dsc_0007_city_final_72_copyright.jpg
Play Live Radio
Next Up:
0:00
0:00
Available On Air Stations
KANW-2 91.1 in Santa Fe/ Los Alamos is experiencing interference
Local and State News

Latest New Mexico news, sports, business and entertainment at 3:20 p.m. MDT

  • HIGHWAY SHOOTING-NEW MEXICO

DEMING, N.M. (AP) — New Mexico's state police agency says one of its officers has been killed in a shooting along a highway. The agency announced the shooting death in a Twitter post Thursday that also said a "suspect is deceased." Multiple agencies responded to the confrontation along Interstate 10 in southern New Mexico. A state police spokesman was not immediately available for comment. The Las Cruces Police Department closed the interstate near the shooting scene and told drivers to use a different route until the investigation has been completed. No other information was immediately available.

  • EXTENDED LEARNING FIGHT

SANTA FE, N.M. (AP) — New Mexico's largest teachers union is opposing legislation that would extend the school year to make up for learning that was lost during the coronavirus pandemic. They say they support state funding for 10 to 25 extended learning days but disagree with requiring all districts to participate next year. School administrators say staffing has been the largest barrier to increasing instruction time, which has been shown to increase learning. Union leaders say their members need a break after a stressful year and don't want districts cutting into vacation time.

  • VIRUS OUTBREAK-NEW MEXICO

ALBUQUERQUE, N.M. (AP) — The largest school district in New Mexico has delayed the vote on how to move forward with schools reopening. It has planned to revisit the discussion at a coming meeting. The Albuquerque Public Schools Board of Education met Wednesday to discuss a plan presented by Interim Superintendent Scott Elder that would have allowed kids to return in phases starting Feb. 22. Elder is now expected to present a different plan that would likely focus on small groups of students. The district's next meeting is scheduled for Feb. 17. 

  • FATAL CRASH-AIRMAN SENTENCED

ALBUQUERQUE, NM. (AP) — A U.S. Air Force court-martial panel sentenced a 22-year-old Kirtland Air Force Base airman to five years in a military prison on convictions stemming from a 2019 crash in Albuquerque that killed a pedestrian. Airman 1st Class Calvin Cooper was sentenced Wednesday after being convicted Tuesday of involuntary manslaughter, negligent homicide and reckless driving in the death of Angelica Baca. The 39-year-old woman was standing in a median and waiting to finish crossing a street when she was killed instantly when struck by Cooper's speeding car.  Baca's mother, Rhonda Henson, said the conviction and sentencing would provide some closure.

  • CAPITOL BREACH-COWBOYS FOR TRUMP

SANTA FE, N.M. (AP) — Jailed Cowboys for Trump founder Couy Griffin is seeking a second judge's opinion on whether he must remain incarcerated pending trial in connection with the siege of the U.S. Capitol on Jan. 6. In court filings Wednesday, attorneys for Griffin say a magistrate judge denied pre-trial release for reasons not cited by prosecutors and in violation of due process rights. They also argue that incarceration without bail is heavy handed considering Griffin never entered the Capitol building.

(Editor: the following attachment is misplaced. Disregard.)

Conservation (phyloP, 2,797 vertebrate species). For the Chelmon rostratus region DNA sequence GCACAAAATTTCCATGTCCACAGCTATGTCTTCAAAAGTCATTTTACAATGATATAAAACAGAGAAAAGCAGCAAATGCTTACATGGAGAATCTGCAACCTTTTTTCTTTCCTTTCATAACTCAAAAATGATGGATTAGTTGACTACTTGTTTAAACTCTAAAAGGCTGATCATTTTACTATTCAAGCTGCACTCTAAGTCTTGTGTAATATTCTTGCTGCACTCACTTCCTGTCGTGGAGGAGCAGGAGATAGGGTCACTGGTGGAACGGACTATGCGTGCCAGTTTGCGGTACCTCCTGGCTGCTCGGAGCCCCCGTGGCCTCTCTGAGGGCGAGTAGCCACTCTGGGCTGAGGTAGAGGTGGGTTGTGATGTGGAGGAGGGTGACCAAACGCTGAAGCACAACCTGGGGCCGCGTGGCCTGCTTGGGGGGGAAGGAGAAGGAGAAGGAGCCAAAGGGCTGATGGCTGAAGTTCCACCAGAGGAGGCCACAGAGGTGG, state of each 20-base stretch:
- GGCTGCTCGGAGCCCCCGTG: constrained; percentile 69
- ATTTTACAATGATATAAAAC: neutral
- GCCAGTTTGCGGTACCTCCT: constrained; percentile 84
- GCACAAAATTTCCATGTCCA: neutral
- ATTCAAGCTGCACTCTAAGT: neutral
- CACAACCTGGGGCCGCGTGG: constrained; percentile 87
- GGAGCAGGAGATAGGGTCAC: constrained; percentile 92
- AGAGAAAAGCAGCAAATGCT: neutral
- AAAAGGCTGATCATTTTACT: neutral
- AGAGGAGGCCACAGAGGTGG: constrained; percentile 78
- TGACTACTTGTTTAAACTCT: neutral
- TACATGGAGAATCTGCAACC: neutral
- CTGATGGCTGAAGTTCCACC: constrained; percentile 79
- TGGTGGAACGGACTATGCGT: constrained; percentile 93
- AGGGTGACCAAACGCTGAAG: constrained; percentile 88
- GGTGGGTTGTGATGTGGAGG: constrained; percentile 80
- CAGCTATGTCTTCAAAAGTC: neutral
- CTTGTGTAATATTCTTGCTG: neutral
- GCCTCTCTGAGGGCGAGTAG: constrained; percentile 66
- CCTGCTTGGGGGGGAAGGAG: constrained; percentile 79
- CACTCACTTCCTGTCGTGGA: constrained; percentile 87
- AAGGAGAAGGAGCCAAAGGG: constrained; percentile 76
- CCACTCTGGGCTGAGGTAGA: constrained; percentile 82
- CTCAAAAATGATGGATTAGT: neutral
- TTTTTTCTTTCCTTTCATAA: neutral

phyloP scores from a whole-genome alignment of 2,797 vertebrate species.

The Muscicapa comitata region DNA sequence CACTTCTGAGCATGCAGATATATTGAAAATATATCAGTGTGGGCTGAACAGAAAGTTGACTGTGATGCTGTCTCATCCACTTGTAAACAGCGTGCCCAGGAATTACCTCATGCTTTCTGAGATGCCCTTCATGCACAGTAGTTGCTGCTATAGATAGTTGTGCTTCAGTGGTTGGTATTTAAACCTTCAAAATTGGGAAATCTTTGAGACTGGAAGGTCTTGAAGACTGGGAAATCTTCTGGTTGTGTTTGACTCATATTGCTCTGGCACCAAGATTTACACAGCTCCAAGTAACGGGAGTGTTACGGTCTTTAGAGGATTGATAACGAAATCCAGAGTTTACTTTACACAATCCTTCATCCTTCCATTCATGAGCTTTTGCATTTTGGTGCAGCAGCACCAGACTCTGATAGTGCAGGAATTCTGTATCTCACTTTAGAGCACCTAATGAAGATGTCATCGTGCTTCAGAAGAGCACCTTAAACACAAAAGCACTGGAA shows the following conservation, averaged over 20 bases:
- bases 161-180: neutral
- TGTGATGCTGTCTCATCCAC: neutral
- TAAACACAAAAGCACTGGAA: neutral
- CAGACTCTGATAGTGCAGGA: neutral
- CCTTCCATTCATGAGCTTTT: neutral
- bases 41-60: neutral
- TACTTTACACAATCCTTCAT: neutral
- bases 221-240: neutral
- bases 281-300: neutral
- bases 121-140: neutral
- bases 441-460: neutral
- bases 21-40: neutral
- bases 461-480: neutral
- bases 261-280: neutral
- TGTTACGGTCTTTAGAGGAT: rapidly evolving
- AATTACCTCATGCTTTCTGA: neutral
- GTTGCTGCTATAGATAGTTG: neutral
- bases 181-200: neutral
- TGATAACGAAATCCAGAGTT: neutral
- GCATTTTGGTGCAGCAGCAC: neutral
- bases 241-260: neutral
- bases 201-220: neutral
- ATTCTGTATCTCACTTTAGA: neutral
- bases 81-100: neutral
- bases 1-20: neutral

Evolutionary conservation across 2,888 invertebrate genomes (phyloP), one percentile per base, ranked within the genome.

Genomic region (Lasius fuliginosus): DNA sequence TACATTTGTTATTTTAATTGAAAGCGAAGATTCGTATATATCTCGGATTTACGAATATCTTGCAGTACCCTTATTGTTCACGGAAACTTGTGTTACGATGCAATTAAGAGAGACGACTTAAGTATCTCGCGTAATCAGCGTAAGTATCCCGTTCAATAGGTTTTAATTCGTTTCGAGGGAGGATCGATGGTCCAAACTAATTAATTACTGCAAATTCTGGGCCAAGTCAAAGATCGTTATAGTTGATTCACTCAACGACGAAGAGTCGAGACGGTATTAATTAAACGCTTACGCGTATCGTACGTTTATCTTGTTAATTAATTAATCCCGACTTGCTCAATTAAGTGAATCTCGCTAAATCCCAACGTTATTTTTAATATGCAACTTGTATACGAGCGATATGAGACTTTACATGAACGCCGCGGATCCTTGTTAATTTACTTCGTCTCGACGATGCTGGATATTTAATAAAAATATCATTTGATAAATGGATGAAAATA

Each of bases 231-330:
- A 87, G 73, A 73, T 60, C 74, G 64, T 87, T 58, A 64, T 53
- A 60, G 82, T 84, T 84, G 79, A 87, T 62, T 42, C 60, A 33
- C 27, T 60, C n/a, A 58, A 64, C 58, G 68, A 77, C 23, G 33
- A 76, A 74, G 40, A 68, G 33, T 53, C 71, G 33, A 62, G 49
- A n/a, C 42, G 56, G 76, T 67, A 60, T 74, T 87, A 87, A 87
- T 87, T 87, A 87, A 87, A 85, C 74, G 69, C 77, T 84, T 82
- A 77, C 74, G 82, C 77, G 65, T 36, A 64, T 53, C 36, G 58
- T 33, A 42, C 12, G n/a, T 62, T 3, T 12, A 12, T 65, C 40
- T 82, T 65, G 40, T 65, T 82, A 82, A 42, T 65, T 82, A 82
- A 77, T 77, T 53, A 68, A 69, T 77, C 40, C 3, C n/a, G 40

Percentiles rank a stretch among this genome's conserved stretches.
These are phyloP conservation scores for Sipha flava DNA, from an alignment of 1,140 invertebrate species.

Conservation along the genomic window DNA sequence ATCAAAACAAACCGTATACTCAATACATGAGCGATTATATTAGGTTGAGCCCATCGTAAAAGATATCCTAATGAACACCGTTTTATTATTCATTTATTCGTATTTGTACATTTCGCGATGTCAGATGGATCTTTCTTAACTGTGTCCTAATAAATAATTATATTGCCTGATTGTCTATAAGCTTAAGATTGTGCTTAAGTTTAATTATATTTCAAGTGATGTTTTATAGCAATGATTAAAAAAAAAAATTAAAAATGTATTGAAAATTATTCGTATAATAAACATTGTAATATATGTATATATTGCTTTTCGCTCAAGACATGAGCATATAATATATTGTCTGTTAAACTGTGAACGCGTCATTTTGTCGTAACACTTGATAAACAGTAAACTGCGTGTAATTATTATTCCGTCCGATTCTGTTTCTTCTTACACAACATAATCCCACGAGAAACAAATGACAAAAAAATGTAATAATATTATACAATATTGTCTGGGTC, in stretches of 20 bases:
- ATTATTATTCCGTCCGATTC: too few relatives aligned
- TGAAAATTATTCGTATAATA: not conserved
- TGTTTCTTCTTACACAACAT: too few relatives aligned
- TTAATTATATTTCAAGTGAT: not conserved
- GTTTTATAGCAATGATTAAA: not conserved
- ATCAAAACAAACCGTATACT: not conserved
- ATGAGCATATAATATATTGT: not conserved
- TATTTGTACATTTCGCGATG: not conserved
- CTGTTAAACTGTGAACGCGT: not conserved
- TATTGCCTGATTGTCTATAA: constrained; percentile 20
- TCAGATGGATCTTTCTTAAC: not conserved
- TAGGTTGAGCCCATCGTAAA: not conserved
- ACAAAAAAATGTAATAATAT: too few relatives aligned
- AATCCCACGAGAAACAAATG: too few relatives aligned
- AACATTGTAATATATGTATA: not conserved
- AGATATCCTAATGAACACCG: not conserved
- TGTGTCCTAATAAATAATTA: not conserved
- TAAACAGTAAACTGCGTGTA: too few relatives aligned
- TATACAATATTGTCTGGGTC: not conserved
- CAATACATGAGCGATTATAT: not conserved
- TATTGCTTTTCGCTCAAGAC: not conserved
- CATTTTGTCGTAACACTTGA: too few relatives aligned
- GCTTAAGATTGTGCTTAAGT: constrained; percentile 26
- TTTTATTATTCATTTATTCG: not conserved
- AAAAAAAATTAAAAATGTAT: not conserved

• VIRUS OUTBREAK-NAVAJO NATION

WINDOW ROCK, Ariz. (AP) — Navajo Nation health officials on Wednesday reported 70 new COVID-19 cases and six more deaths. The latest numbers raised the totals to 28,544 cases and 1,038 known deaths since the pandemic began. On Tuesday, tribal officials said they received word that U.S. President Joe Biden had signed a long-awaited major disaster declaration for the Navajo Nation. It will provide more federal resources and prompts the release of federal funds for the reimbursement of emergency funds expended to address the COVID-19 pandemic on the Navajo Nation which covers parts of Arizona, New Mexico and Utah. The tribe has tribe extended its stay-at-home order with a revised nightly curfew to limit the spread of COVID-19.  

  • VIRUS OUTBREAK-NEW MEXICO

SANTA FE, N.M. (AP) — State health officials sounded an optimistic note Wednesday about progress in containing the coronavirus pandemic amid a gradual increase in federal vaccine supplies to New Mexico and a downward statewide trend in infection rates, deaths and hospitalizations. State Health Secretary Tracie Collins announced Wednessay that nearly 9,000 people are receiving immunization shots each day statewide. The state's federal allotment of vaccine doses is increasing from 56,000 this week to 59,500 next week. State health officials say they are redoubling efforts to distribute vaccines in an equitable way to people at the greatest risk of severe health consequences.

  • COAL-CLIMATE CHANGE

BILLINGS, Mont. (AP) — A judge says U.S. officials downplayed climate change impacts and other environmental costs from the expansion of a massive coal mine near the Montana-Wyoming border. The judge ruled Wednesday that under former President Donald Trump, officials played up the economic benefits of the Spring Creek Mine expansion but failed to consider the society-wide impacts of climate change. Spring Creek is Montana's largest coal mine. A representaive of Navajo Transitional Energy Company, which owns the mine, said it believes federal officials already met their obligations to review the project and will weigh its legal options. The U.S. Office of Surface Mining was not commenting on the case.